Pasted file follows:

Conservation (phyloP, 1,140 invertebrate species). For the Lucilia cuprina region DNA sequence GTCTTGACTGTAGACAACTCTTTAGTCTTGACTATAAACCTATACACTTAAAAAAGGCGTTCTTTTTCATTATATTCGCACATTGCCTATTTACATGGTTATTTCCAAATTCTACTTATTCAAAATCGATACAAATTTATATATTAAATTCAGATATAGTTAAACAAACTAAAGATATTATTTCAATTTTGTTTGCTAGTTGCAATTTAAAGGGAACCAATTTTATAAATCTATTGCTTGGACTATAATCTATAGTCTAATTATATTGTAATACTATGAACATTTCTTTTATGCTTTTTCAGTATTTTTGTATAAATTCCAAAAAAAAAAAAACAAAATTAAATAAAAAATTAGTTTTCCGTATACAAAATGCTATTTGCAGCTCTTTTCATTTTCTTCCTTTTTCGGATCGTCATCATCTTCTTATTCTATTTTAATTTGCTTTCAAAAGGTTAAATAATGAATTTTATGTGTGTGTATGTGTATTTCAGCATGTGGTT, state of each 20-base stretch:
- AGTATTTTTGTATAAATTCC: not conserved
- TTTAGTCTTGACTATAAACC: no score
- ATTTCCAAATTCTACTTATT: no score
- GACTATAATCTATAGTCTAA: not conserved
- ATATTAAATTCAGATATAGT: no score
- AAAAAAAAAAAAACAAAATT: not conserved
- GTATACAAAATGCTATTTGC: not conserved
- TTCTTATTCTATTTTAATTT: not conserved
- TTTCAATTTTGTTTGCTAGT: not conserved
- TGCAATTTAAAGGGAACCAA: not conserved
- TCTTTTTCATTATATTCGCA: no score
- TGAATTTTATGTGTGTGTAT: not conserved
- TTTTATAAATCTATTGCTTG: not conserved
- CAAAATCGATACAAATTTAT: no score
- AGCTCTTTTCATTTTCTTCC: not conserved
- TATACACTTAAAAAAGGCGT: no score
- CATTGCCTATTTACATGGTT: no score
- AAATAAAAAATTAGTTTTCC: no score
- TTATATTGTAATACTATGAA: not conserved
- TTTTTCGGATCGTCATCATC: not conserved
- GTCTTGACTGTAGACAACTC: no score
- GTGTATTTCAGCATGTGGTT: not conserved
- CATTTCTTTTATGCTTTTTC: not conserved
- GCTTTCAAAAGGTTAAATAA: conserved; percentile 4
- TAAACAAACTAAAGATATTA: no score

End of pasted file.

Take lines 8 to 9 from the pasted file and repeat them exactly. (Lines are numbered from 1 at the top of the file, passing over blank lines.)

- GTATACAAAATGCTATTTGC: not conserved
- TTCTTATTCTATTTTAATTT: not conserved